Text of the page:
Last week I shared my April Investing Ideas, and the post primarily focused on fallen angels — once great companies that have “fallen” from grace.
As usual, my “ideas” posts always generate a bunch of comments. Some people agree, and other people disagree, but I always like to read the feedback.
This “fallen angel” theme generated some additional questions about two more fallen angels I didn’t mention in the post — Altria and Philip Morris International.
These stocks were interesting enough I decided to do a separate post for them! Their shares have fallen in recent months, and I think everyone wants to know, “When is the right time to buy?”
But are these really angels on their way back to new highs? Or, are they devils slowly sinking into a grave?
Fallen From Grace
Generally MO focuses their business on the United States, and PM focuses on everything outside of the United States.
Yes, these are ‘sin’ stocks, that are frequently disliked by many investors. This year in particular they’ve seen a lot of negativity: MO stock is down 21% YTD, and PM is down 22% YTD.
“Them’s no small potatoes.”
The cigarette business is an industry that’s been in decline for decades now. It’s been a dying industry since the 1960’s, when usage peaked at around 43% of adults in the U.S.
Despite the long slow decline, cigarette stocks have been very good performers for investors (up until recently). In fact, last year I wrote a post that discussed why Altria is one of the best performing U.S. stocks ever.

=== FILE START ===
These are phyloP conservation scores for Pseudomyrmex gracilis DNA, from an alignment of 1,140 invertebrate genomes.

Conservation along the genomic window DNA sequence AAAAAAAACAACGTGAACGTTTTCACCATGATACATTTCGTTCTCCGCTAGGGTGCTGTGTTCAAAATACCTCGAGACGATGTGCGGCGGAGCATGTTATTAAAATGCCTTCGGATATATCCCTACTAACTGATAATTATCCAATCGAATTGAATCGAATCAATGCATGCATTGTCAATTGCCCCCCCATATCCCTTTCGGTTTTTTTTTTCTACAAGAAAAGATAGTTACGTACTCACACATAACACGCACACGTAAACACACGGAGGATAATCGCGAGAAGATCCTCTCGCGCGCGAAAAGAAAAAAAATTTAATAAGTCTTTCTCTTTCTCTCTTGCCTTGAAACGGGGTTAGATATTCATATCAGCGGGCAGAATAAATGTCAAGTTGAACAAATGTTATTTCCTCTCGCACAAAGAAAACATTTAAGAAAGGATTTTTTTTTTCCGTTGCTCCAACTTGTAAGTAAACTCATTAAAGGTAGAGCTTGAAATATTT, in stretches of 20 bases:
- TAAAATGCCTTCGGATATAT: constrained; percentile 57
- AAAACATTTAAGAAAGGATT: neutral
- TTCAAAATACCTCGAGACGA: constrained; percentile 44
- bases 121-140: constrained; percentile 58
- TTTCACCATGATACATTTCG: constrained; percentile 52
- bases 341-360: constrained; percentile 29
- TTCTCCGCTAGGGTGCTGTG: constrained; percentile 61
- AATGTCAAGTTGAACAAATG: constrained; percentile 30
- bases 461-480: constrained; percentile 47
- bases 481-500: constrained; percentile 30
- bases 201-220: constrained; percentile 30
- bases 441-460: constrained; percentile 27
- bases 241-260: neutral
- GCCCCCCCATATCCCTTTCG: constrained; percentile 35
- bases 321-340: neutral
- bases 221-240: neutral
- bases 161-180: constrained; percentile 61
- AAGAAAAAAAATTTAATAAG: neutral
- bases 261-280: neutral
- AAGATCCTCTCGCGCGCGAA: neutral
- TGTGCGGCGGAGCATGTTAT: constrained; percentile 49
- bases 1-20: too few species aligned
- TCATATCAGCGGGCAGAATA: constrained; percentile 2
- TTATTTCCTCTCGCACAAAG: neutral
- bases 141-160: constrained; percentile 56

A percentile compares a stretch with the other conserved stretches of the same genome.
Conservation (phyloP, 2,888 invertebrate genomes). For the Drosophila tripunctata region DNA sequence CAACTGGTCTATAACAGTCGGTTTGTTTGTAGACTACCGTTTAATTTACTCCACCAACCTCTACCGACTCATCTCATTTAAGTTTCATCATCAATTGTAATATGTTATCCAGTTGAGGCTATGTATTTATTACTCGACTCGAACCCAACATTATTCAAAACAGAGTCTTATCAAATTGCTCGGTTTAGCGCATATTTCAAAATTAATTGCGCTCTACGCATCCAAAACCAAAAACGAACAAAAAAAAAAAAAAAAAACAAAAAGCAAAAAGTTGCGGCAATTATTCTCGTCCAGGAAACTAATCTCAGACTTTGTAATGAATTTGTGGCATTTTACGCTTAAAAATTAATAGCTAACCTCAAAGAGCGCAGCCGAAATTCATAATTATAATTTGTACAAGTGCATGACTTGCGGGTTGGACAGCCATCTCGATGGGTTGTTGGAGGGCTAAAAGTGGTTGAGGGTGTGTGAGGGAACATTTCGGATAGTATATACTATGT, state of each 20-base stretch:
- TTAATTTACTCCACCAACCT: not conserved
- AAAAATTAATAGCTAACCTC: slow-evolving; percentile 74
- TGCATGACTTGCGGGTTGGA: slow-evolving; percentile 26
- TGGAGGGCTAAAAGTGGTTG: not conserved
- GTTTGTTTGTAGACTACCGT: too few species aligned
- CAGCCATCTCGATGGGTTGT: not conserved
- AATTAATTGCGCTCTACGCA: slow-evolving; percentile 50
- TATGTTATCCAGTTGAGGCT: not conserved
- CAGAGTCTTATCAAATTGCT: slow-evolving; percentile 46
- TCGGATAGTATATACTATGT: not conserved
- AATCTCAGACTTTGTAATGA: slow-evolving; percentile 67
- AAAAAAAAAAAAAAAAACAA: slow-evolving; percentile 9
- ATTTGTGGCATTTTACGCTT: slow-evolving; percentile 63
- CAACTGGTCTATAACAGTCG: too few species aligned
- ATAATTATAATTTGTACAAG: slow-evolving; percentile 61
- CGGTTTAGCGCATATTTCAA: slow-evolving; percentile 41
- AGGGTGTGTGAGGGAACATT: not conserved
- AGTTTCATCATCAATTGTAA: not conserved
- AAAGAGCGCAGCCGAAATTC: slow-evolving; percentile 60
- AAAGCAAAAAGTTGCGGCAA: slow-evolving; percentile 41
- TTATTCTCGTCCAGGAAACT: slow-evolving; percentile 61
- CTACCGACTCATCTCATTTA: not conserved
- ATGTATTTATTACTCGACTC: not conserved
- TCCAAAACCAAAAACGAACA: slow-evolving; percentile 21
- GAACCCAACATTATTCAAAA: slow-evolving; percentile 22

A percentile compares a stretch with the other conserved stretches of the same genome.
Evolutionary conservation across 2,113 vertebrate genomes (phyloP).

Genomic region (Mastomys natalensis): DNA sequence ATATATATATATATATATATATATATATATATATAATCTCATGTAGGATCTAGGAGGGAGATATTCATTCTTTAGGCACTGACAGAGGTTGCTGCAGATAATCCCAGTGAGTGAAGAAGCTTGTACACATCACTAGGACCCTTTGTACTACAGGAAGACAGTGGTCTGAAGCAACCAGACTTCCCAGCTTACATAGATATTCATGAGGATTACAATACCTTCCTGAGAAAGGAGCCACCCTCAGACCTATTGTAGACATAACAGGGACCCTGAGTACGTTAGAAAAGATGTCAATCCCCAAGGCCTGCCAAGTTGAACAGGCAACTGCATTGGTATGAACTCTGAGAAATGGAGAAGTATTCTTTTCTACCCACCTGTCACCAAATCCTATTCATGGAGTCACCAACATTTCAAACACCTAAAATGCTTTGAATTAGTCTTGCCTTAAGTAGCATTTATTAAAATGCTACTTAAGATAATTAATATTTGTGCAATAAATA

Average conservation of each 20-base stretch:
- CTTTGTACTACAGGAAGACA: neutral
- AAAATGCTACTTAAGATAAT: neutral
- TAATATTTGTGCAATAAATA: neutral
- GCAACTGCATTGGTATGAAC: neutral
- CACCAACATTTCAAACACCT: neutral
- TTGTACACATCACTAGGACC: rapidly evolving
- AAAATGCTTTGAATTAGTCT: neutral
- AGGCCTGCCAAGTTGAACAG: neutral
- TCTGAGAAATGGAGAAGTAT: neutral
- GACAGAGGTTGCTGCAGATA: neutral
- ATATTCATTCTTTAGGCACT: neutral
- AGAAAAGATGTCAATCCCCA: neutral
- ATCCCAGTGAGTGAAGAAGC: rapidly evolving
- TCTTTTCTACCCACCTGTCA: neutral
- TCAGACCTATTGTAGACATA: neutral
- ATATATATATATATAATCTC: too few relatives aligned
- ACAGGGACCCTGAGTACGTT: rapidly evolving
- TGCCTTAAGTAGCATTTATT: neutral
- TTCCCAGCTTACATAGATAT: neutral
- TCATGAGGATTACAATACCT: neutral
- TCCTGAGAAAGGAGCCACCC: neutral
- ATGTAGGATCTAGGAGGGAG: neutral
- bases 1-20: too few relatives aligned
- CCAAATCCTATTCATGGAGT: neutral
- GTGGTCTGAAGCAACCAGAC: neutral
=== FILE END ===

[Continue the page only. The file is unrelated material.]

Yup, those are average annual returns of 20.6% from a industry in decline. That really incredible when you think about it!
So shouldn’t we be super excited when top performers like this are finally cheap?
Not really. Just because Altria and Philip Morris enjoyed outstanding returns in the past does not mean they will outperform in the future.
What we really need to understand why the stock price is falling right now. Not what it did in the past!
After doing some research, I was able to come-up with several possible answers to explain the recent fall:
1. Smokeless Tobacco products might not turn-out to be as positive as was hoped. Shares were overvalued on growth hopes.
2. Interest Rates are rising, and these stocks are often considered bond proxies… so when bonds fall due to rising interest rates, so do these stocks.
3. Debt levels are high, and cash flow management problems could hurt future dividends (more on this later).
A Dead Company?
Would you ever consider investing in a company on its way to a slow death?
The question is rather silly of course — EVERY company is going to die someday. They all have a limited lifespan… But how short is the lifespan on cigarette companies?
As far as smoking goes, the CDC estimates that 15% of all U.S. adults smoke, and that number drops every year. Internationally the trend is similar — most countries are seeing a decline in smoking.
In recent years however, new smokeless products had investors convinced that growth was right around the corner. Hopes were placed on new products like e-cigarettes, vaping, and safer “heated” tobacco products.
These new products put ‘dreams of growth’ in investor’s heads, but the facts seem pretty clear to me — nicotine and tobacco products have far less social acceptance than they used to.
Alcohol and caffeine are also addictive substances, but they enjoy far more social acceptance than nicotine based products. It’s considered socially acceptable to drink coffee and alcohol in public.